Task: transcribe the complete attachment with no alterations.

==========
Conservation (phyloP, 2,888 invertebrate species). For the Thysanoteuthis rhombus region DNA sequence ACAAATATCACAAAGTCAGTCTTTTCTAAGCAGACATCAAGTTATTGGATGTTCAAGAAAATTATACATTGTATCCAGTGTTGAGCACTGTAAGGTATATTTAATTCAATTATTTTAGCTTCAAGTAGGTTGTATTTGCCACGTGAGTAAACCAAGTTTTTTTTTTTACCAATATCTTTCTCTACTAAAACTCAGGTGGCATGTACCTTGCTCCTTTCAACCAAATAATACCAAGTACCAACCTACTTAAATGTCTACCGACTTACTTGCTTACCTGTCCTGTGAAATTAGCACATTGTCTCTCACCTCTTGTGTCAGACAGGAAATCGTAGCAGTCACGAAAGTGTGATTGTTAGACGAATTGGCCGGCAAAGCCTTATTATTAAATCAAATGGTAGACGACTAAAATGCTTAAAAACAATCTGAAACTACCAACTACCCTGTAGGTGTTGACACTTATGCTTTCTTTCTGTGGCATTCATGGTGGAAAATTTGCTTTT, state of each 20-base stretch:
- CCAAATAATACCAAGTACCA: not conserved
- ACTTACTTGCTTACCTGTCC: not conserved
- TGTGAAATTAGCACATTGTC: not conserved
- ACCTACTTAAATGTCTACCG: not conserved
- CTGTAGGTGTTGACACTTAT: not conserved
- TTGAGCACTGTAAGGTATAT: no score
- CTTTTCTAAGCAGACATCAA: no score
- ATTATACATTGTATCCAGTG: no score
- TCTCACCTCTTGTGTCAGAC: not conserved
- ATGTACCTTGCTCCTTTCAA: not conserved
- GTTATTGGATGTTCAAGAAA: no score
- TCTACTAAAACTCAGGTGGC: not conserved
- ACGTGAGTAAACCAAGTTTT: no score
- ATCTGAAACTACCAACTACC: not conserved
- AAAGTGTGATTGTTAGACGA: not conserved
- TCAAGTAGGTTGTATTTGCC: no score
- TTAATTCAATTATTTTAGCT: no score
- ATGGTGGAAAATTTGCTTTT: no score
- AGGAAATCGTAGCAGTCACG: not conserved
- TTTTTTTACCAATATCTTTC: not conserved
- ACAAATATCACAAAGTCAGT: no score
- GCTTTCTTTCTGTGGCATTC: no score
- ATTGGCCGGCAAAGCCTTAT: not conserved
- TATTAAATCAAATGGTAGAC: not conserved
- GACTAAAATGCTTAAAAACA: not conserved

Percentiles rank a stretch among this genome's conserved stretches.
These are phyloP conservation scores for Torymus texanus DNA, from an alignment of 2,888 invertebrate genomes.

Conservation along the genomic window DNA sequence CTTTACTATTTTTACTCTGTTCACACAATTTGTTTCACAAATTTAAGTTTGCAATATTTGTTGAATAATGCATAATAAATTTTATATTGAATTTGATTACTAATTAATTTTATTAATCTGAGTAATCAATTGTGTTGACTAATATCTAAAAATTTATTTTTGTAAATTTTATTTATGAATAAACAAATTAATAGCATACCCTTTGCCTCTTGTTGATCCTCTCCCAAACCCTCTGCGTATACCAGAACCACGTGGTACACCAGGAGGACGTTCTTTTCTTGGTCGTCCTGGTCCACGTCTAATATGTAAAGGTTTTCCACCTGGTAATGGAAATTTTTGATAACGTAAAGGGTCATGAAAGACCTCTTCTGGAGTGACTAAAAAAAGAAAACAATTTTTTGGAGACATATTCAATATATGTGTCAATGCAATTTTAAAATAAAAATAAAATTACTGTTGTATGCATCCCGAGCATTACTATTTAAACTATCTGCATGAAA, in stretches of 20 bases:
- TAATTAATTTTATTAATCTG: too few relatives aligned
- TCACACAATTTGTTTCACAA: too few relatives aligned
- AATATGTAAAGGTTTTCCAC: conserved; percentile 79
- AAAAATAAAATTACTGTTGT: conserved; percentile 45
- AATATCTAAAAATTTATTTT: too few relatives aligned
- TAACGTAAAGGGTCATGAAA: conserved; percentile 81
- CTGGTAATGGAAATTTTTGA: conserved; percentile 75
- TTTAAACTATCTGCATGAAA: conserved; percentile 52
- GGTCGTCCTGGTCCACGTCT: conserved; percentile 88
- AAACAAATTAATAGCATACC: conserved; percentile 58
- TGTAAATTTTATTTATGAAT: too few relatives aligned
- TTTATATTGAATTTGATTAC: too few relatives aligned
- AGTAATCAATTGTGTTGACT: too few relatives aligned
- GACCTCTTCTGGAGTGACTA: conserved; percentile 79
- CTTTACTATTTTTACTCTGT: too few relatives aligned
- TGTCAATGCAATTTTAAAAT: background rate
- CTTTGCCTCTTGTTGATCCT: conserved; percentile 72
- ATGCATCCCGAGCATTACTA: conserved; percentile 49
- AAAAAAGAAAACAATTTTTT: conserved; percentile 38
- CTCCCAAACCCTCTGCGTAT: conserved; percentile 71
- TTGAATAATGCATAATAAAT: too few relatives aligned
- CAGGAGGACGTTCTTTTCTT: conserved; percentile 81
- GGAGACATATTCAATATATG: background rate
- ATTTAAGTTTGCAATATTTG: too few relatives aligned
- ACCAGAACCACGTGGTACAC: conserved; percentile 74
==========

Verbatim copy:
Conservation (phyloP, 2,888 invertebrate species). For the Thysanoteuthis rhombus region DNA sequence ACAAATATCACAAAGTCAGTCTTTTCTAAGCAGACATCAAGTTATTGGATGTTCAAGAAAATTATACATTGTATCCAGTGTTGAGCACTGTAAGGTATATTTAATTCAATTATTTTAGCTTCAAGTAGGTTGTATTTGCCACGTGAGTAAACCAAGTTTTTTTTTTTACCAATATCTTTCTCTACTAAAACTCAGGTGGCATGTACCTTGCTCCTTTCAACCAAATAATACCAAGTACCAACCTACTTAAATGTCTACCGACTTACTTGCTTACCTGTCCTGTGAAATTAGCACATTGTCTCTCACCTCTTGTGTCAGACAGGAAATCGTAGCAGTCACGAAAGTGTGATTGTTAGACGAATTGGCCGGCAAAGCCTTATTATTAAATCAAATGGTAGACGACTAAAATGCTTAAAAACAATCTGAAACTACCAACTACCCTGTAGGTGTTGACACTTATGCTTTCTTTCTGTGGCATTCATGGTGGAAAATTTGCTTTT, state of each 20-base stretch:
- CCAAATAATACCAAGTACCA: not conserved
- ACTTACTTGCTTACCTGTCC: not conserved
- TGTGAAATTAGCACATTGTC: not conserved
- ACCTACTTAAATGTCTACCG: not conserved
- CTGTAGGTGTTGACACTTAT: not conserved
- TTGAGCACTGTAAGGTATAT: no score
- CTTTTCTAAGCAGACATCAA: no score
- ATTATACATTGTATCCAGTG: no score
- TCTCACCTCTTGTGTCAGAC: not conserved
- ATGTACCTTGCTCCTTTCAA: not conserved
- GTTATTGGATGTTCAAGAAA: no score
- TCTACTAAAACTCAGGTGGC: not conserved
- ACGTGAGTAAACCAAGTTTT: no score
- ATCTGAAACTACCAACTACC: not conserved
- AAAGTGTGATTGTTAGACGA: not conserved
- TCAAGTAGGTTGTATTTGCC: no score
- TTAATTCAATTATTTTAGCT: no score
- ATGGTGGAAAATTTGCTTTT: no score
- AGGAAATCGTAGCAGTCACG: not conserved
- TTTTTTTACCAATATCTTTC: not conserved
- ACAAATATCACAAAGTCAGT: no score
- GCTTTCTTTCTGTGGCATTC: no score
- ATTGGCCGGCAAAGCCTTAT: not conserved
- TATTAAATCAAATGGTAGAC: not conserved
- GACTAAAATGCTTAAAAACA: not conserved

Percentiles rank a stretch among this genome's conserved stretches.
These are phyloP conservation scores for Torymus texanus DNA, from an alignment of 2,888 invertebrate genomes.

Conservation along the genomic window DNA sequence CTTTACTATTTTTACTCTGTTCACACAATTTGTTTCACAAATTTAAGTTTGCAATATTTGTTGAATAATGCATAATAAATTTTATATTGAATTTGATTACTAATTAATTTTATTAATCTGAGTAATCAATTGTGTTGACTAATATCTAAAAATTTATTTTTGTAAATTTTATTTATGAATAAACAAATTAATAGCATACCCTTTGCCTCTTGTTGATCCTCTCCCAAACCCTCTGCGTATACCAGAACCACGTGGTACACCAGGAGGACGTTCTTTTCTTGGTCGTCCTGGTCCACGTCTAATATGTAAAGGTTTTCCACCTGGTAATGGAAATTTTTGATAACGTAAAGGGTCATGAAAGACCTCTTCTGGAGTGACTAAAAAAAGAAAACAATTTTTTGGAGACATATTCAATATATGTGTCAATGCAATTTTAAAATAAAAATAAAATTACTGTTGTATGCATCCCGAGCATTACTATTTAAACTATCTGCATGAAA, in stretches of 20 bases:
- TAATTAATTTTATTAATCTG: too few relatives aligned
- TCACACAATTTGTTTCACAA: too few relatives aligned
- AATATGTAAAGGTTTTCCAC: conserved; percentile 79
- AAAAATAAAATTACTGTTGT: conserved; percentile 45
- AATATCTAAAAATTTATTTT: too few relatives aligned
- TAACGTAAAGGGTCATGAAA: conserved; percentile 81
- CTGGTAATGGAAATTTTTGA: conserved; percentile 75
- TTTAAACTATCTGCATGAAA: conserved; percentile 52
- GGTCGTCCTGGTCCACGTCT: conserved; percentile 88
- AAACAAATTAATAGCATACC: conserved; percentile 58
- TGTAAATTTTATTTATGAAT: too few relatives aligned
- TTTATATTGAATTTGATTAC: too few relatives aligned
- AGTAATCAATTGTGTTGACT: too few relatives aligned
- GACCTCTTCTGGAGTGACTA: conserved; percentile 79
- CTTTACTATTTTTACTCTGT: too few relatives aligned
- TGTCAATGCAATTTTAAAAT: background rate
- CTTTGCCTCTTGTTGATCCT: conserved; percentile 72
- ATGCATCCCGAGCATTACTA: conserved; percentile 49
- AAAAAAGAAAACAATTTTTT: conserved; percentile 38
- CTCCCAAACCCTCTGCGTAT: conserved; percentile 71
- TTGAATAATGCATAATAAAT: too few relatives aligned
- CAGGAGGACGTTCTTTTCTT: conserved; percentile 81
- GGAGACATATTCAATATATG: background rate
- ATTTAAGTTTGCAATATTTG: too few relatives aligned
- ACCAGAACCACGTGGTACAC: conserved; percentile 74